Since Republicans took over the House of Representatives in 2011, President Obama has delivered four State of the Union addresses. Each has demonstrated in its own way the decreasing ability of hope to triumph over experience when it comes to the president’s dealings with congressional Republicans.
In 2011, Obama was still orator-in-chief, the leader who saw the State of the Union as his opportunity to cajole a politically divided Congress into compromise by offering high-minded preemptive concessions, such as a five-year freeze in domestic discretionary spending. He also signaled an openness to Republican priorities that included deficit reduction and tax reform.
One year later, Obama had faced down the Republican Congress over raising the debt ceiling, a fight that nearly put the federal government into default in the summer of 2011. He was still interested in compromise, though with a bit more edge. Noting that the economy had shown signs of improvement, he said in 2012, “I will work with anyone in this chamber to build on this momentum.” He added, “I intend to fight obstruction with action, and I will oppose any effort to return to the very same policies that brought on this economic crisis in the first place.”
By 2013, Obama had endured two full years of a Republican-led House that wanted nothing to do with his priorities, and an increasingly powerful GOP Senate minority that had thrown so much sand in the chamber’s legislative gears that little was getting done. He proposed a minimum wage increase and some deficit-neutral spending on infrastructure and education. At one point in the 2013 speech, delivered just two months after the massacre of 20 children and six adults at an elementary school in Newton, Conn., Obama practically begged lawmakers to at least allow a vote on modest gun control measures.
In early 2014, Obama was clearly done. Persuasion, bribery, and even begging had all failed to win over congressional Republicans, so last January, he simply stated that his plan was to move forward on his own by executive action. The 2014 address really did foreshadow his plans for the coming year. Obama has been so aggressive with executive actions that Congress has decided to take him to court on charges of executive overreach.
This year, if his string of State of the Union “spoilers” as rolled out by the White House recently is a reliable indication, the president seems inclined to pretend the Republicans aren’t there at all.
After returning from a family vacation over the holidays, Obama went on the road, proposing programs and legislative actions that wouldn’t have made it through a divided Congress, much less one in which Republicans control both houses. Two years of government-funded community college for all qualifying students? Requiring business owners to give staff paid sick leave? Free universal preschool? All of these are non-starters with the GOP.
The president topped it off on Friday by releasing a new proposal that would whack the rich by increasing the tax on capital gains and dividends to 28 percent for high earners. That would pay for his programs and amount to nearly a doubling of capital gains taxes for the wealthy during Obama’s tenure. (When he took office in 2009, the rate was 15 percent. The American Taxpayer Relief Act of 2012 created a 20 percent bracket for high earners.)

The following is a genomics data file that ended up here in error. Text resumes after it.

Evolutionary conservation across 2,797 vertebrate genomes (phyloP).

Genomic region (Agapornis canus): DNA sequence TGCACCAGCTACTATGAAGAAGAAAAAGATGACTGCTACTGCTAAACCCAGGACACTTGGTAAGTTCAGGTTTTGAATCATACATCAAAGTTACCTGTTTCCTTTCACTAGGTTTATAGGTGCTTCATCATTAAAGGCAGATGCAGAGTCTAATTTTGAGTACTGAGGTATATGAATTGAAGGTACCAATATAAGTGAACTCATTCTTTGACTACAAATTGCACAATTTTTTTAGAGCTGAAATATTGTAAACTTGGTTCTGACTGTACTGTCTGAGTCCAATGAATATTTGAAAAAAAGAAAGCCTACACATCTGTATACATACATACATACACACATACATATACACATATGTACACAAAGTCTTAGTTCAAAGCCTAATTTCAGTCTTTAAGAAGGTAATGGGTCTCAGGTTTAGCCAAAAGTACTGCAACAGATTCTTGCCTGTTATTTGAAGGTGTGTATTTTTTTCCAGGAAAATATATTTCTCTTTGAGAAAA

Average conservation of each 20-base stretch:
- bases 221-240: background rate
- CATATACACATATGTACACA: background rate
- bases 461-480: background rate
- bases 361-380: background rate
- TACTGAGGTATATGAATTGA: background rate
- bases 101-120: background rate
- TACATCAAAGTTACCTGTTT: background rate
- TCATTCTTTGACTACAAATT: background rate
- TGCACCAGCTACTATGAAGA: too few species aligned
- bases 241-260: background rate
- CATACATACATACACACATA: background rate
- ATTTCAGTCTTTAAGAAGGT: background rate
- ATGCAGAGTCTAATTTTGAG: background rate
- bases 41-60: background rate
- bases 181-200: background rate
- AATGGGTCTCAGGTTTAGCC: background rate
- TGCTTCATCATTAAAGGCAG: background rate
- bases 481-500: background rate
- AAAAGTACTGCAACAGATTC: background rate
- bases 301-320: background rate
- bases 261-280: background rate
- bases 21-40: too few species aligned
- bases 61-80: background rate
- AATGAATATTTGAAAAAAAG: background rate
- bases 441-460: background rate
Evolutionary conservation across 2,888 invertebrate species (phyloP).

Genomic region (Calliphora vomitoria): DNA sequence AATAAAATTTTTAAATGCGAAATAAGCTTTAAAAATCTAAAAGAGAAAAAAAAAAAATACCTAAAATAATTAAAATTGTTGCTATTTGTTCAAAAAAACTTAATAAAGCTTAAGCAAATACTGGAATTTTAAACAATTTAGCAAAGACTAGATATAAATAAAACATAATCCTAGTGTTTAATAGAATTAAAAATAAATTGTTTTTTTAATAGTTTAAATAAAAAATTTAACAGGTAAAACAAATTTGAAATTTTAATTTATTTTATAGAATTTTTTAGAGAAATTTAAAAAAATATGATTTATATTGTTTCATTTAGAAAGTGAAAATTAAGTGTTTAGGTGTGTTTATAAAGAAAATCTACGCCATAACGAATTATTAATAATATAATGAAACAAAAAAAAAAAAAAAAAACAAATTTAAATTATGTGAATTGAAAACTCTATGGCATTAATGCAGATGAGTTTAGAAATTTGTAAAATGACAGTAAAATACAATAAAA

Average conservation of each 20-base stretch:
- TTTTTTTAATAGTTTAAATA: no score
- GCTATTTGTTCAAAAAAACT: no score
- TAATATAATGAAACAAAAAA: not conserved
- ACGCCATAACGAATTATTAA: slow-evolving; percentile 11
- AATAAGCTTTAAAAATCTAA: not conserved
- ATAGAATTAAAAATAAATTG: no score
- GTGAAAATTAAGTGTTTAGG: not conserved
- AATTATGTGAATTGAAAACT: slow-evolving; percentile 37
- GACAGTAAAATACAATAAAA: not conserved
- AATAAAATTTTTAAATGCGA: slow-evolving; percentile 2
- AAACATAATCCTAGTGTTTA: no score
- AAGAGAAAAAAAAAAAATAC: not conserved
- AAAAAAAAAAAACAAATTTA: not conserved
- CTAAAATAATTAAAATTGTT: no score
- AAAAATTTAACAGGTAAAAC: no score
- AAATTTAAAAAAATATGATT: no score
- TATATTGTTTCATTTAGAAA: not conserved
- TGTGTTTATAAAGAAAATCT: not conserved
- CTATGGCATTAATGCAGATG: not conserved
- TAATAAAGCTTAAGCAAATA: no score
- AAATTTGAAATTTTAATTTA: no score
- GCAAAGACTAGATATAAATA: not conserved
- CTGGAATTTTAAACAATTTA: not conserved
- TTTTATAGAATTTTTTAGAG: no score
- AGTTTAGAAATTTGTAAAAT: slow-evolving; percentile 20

The likelihood of the 114th Congress passing any of these initiatives, much less the whole package, is effectively zero. To the White House, though, that doesn’t matter: The president isn’t really talking to the GOP with these proposals. The fact that they will go nowhere with the Republicans running Capitol Hill is a feature, not a bug.
The president is talking to voters about what Democrats stand for, and trying to do for the Democratic ticket in 2016 what he couldn’t in 2014: He’s working to rally less politically engaged voters to come to the polls for the Democrats.
Every element in his long list of pre-SOTU proposals is aimed at low- and middle-income earners, and hits issues they care about: education, tax breaks, and better working conditions. Vocal opposition from the GOP enables Democrats to create a clear distinction for voters between what the two parties ostensibly support.
Naturally, Obama has a legacy to look after, but with this Congress, he knows his options are limited. Trade deals and tax reform (of the non-Robin Hood variety) are both doable with Republicans in charge, and would be substantive achievements for a president nearing the end of his term.
They also make terrible stump speech material. The only groups that get exercised about trade deals are the increasingly powerless labor unions representing industrial workers. And tax reform, should it occur, would be so riddled with compromises by both major parties that neither would gain a significant advantage in the public eye.
So yes, Congress will assemble this evening – and President Obama will deliver his address. He just won’t be talking to the lawmakers sitting in front of him.
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